Health and Safety Executive calls on firms to get serious over safety at work

The Health and Safety Executive (HSE) has called on companies to “get a life” and concentrate on serious safety risks at work rather than sensationalising trivial concerns.

Bill Callaghan, chairman of the HSE, said he was sick and tired of hearing that health and safety was stopping people doing worthwhile and enjoyable things when at the same time others were suffering real harm and even death as a result of mismanagement at work.

“Some of the health and safety stories are just myths. There are also some instances where health and safety is used as an excuse to justify unpopular decisions, such as closing facilities,” he said. “But behind many of the stories, there is at least a grain of truth – someone really has made a stupid decision.”

“If you’re using health and safety to stop everyday activities – get a life and let others get on with theirs,” Callaghan said.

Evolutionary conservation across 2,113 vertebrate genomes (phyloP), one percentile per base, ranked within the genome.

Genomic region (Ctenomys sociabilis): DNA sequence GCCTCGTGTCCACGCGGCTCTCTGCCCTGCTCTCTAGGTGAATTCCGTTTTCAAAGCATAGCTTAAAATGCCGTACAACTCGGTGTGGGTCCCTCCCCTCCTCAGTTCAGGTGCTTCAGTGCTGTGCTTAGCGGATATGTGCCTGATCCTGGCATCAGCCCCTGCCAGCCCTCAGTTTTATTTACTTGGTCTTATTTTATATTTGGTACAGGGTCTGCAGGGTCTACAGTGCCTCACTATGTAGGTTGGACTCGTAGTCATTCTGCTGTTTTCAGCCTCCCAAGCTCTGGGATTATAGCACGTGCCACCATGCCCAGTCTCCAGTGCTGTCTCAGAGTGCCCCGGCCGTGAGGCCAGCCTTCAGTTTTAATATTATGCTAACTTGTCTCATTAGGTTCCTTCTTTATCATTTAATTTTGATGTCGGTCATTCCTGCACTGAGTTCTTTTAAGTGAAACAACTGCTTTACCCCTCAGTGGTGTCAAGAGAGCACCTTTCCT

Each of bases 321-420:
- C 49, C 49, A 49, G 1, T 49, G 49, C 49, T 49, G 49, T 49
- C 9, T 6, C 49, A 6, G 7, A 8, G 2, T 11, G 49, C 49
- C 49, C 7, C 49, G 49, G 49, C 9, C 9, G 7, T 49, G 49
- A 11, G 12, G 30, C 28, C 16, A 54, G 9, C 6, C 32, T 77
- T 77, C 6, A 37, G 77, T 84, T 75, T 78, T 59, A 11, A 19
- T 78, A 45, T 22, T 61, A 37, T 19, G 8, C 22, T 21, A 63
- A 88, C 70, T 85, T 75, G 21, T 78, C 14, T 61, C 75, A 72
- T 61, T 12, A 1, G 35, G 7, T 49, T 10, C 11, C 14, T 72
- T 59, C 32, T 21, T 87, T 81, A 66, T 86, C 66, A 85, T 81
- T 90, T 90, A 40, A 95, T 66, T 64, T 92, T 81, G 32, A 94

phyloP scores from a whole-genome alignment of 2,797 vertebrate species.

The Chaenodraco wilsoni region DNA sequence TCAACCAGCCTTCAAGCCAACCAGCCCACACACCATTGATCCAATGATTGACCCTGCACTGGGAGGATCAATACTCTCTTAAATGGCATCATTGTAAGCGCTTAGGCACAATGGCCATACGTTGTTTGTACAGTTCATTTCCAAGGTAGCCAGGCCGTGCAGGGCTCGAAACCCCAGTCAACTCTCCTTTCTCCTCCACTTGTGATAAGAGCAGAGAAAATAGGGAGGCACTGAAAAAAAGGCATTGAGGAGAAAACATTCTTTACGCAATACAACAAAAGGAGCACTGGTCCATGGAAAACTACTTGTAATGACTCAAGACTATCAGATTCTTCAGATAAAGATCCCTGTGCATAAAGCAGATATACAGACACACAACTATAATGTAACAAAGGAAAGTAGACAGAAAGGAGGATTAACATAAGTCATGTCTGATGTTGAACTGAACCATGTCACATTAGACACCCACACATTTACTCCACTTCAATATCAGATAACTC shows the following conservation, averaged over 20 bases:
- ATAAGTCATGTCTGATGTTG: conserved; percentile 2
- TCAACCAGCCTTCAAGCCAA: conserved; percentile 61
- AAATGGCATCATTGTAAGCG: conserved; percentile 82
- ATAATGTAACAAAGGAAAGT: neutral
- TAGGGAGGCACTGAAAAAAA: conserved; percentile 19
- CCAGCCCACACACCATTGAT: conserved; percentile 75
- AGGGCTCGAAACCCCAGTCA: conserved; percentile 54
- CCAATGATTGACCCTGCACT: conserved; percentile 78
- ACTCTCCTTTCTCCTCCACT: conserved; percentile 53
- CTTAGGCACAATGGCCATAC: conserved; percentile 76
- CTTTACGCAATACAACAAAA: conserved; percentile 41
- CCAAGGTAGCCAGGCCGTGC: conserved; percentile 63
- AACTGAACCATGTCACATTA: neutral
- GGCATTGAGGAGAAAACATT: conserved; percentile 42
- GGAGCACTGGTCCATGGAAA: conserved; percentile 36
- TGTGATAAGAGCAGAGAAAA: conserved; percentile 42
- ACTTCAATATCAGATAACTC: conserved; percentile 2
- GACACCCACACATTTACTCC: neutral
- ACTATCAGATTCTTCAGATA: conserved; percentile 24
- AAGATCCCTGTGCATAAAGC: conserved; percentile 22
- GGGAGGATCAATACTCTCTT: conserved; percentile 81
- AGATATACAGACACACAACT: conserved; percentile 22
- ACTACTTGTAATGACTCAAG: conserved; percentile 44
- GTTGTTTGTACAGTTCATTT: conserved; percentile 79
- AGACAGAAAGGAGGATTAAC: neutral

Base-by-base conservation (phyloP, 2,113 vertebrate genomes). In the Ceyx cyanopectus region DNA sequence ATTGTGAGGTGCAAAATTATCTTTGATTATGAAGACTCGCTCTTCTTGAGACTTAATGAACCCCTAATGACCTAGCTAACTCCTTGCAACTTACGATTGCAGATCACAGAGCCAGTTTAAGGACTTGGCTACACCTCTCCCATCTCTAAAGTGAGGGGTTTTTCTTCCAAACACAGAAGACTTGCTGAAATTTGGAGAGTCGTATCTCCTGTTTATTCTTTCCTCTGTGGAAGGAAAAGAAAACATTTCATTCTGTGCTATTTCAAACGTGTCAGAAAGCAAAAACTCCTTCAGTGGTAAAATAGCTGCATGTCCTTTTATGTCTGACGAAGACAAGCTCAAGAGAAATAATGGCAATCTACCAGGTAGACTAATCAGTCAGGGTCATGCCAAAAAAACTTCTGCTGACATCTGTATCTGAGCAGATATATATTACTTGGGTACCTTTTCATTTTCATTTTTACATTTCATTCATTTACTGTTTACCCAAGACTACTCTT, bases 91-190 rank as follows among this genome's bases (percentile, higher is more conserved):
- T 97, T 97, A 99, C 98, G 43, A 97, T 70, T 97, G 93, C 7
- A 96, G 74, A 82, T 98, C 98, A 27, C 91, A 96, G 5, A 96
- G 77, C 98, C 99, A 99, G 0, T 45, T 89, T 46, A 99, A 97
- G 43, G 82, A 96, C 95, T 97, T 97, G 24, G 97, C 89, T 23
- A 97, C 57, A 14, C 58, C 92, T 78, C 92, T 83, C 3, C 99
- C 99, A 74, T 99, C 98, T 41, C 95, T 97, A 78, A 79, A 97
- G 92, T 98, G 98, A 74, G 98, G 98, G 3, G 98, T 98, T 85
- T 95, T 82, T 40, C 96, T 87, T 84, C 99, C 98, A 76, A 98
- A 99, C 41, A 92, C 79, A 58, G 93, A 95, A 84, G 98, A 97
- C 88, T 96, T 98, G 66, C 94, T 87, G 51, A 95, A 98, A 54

Louise Ward, health and safety adviser at EEF, the manufacturers’ organisation, said risk management was an essential part of successful health and safety practice, which enables activities to be undertaken in an acceptably safe manner. 

“This does not mean that hazards will be eliminated but that effective and balanced control measures are in place, which should reduce the risk of harm to an acceptable level,” she said.

The HSE today launched a set of key principles detailing what sensible risk management should be about.

The key messages of the campaign are:

1. Sensible risk management is about:

  • ensuring that workers and the public are properly protected
  • providing overall benefit to society by balancing benefits and risks, with a focus on reducing real risks – both those which arise more often and those with serious consequences
  • enabling innovation and learning not stifling them
  • ensuring that those who create risks manage them responsibly and understand that failure to manage real risks responsibly is likely to lead to robust action
  • enabling individuals to understand that as well as the right to protection, they also have to exercise responsibility.

2. Sensible risk management is not about:

  • creating a totally risk-free society
  • generating useless paperwork mountains
  • scaring people by exaggerating or publicising trivial risks
  • stopping important recreational and learning activities for individuals where the risks are managed
  • reducing protection of people from risks that cause real harm and suffering.

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